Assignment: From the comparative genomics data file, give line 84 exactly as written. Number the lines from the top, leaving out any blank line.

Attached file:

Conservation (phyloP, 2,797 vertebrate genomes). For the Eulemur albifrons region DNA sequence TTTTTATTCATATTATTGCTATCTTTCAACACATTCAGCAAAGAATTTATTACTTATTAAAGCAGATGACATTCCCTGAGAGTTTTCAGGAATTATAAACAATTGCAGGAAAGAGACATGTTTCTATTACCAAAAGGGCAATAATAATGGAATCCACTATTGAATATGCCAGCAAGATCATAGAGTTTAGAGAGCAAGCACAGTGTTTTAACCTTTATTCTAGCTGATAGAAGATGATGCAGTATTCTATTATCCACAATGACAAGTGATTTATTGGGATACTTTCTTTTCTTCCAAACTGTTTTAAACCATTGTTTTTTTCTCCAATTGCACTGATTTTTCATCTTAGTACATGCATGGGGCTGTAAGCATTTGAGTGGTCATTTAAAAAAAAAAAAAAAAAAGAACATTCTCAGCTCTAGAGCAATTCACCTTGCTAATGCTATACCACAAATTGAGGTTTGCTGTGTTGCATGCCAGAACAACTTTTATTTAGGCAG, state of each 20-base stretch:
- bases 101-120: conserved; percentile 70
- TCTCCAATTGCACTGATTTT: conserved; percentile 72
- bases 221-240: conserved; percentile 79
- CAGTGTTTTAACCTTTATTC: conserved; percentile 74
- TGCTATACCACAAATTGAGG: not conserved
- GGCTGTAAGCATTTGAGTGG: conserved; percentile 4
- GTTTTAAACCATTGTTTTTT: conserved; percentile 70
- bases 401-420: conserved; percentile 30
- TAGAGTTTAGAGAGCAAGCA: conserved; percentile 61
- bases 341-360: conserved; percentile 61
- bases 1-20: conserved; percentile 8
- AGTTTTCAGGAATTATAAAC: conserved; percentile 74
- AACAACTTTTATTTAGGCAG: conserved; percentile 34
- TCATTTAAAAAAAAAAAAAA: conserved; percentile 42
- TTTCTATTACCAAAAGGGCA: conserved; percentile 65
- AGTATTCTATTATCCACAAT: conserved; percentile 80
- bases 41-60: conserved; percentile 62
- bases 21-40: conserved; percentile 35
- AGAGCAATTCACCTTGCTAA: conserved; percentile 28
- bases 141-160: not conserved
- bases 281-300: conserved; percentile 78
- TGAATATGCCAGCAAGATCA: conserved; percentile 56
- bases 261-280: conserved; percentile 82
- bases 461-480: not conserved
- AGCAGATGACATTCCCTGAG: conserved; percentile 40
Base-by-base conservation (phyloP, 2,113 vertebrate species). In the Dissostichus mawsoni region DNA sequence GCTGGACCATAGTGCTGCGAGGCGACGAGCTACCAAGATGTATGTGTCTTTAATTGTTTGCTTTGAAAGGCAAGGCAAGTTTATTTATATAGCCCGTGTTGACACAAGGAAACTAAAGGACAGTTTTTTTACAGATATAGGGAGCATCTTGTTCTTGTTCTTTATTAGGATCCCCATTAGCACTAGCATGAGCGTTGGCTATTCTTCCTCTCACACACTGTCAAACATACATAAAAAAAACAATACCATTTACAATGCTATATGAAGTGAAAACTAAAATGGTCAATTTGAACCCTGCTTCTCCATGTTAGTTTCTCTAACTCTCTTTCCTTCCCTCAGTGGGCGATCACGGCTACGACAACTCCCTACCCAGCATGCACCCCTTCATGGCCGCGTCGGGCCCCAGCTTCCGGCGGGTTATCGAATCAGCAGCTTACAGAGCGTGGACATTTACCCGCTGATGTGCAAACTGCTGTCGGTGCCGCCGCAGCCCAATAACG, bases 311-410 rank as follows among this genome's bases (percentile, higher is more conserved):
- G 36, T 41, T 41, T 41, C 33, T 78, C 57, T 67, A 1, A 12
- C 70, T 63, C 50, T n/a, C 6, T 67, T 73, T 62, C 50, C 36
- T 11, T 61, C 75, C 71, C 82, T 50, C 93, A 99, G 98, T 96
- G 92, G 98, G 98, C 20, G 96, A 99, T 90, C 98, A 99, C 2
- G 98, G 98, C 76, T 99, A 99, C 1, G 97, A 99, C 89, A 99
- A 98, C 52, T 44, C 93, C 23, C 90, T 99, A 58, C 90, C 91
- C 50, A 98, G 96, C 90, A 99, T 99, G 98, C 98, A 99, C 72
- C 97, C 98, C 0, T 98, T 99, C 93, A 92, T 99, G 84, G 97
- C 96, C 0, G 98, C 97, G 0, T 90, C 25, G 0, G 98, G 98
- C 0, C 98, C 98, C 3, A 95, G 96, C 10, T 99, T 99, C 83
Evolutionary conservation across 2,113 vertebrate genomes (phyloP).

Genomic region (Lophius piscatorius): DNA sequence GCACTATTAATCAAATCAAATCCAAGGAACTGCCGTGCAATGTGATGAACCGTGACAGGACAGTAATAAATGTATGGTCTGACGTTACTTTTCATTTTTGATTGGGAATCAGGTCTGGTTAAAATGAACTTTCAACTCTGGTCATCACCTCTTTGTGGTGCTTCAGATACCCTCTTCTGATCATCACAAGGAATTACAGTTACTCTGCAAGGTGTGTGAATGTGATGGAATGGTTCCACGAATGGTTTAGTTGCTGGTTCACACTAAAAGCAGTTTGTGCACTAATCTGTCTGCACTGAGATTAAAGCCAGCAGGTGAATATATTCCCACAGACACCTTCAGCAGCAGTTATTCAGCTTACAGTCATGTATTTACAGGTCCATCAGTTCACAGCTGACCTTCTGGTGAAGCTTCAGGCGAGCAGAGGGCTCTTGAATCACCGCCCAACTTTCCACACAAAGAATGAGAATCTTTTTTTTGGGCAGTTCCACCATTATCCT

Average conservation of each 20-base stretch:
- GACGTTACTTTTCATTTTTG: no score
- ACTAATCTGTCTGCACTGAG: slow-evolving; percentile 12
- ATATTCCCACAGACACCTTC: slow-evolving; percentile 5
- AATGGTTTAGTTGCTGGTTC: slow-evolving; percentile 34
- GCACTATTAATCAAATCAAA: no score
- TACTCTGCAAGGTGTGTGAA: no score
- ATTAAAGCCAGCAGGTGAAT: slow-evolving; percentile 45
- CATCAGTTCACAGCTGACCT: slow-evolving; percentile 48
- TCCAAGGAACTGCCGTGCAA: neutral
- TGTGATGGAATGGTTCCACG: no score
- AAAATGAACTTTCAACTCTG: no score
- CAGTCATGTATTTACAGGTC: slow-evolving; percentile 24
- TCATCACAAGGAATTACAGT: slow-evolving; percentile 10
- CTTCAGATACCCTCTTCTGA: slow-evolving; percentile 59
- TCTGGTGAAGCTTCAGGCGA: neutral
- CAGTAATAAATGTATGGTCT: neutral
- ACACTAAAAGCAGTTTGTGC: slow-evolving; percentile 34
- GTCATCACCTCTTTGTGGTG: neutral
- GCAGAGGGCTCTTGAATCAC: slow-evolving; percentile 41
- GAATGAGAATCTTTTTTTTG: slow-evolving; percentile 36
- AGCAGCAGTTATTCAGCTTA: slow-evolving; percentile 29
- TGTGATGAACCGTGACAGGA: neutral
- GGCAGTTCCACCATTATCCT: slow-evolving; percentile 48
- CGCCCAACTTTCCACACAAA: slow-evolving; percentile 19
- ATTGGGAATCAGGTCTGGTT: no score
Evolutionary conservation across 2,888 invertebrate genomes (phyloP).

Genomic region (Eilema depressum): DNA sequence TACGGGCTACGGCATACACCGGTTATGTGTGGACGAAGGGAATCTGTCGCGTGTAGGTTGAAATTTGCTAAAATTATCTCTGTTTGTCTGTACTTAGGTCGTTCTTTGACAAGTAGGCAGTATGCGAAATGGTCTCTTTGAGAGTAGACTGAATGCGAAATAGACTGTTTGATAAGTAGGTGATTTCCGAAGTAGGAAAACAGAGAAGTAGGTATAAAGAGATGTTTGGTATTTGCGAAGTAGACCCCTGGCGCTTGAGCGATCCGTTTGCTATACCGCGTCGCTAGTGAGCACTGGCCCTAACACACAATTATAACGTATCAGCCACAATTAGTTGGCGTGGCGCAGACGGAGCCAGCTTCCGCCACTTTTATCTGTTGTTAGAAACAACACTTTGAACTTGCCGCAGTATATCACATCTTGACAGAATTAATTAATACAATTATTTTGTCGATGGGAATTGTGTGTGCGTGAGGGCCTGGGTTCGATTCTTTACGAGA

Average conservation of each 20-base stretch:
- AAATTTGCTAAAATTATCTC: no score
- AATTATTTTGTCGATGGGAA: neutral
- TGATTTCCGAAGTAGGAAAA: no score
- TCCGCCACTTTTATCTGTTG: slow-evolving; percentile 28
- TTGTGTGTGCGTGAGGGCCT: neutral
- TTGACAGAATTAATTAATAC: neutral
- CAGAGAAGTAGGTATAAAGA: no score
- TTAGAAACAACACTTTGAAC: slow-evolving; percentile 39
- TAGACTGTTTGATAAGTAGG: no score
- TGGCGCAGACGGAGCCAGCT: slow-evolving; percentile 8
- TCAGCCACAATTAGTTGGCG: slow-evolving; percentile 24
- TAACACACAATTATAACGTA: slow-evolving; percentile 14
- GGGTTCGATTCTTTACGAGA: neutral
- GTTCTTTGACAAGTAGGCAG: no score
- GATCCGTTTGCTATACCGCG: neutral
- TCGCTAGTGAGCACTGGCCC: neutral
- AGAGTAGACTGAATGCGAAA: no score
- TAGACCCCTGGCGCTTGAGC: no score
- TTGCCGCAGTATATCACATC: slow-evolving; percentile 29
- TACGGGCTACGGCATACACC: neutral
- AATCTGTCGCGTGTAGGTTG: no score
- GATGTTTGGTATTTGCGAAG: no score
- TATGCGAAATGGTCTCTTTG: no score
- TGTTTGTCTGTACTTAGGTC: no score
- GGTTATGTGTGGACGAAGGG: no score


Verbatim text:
- TCGCTAGTGAGCACTGGCCC: neutral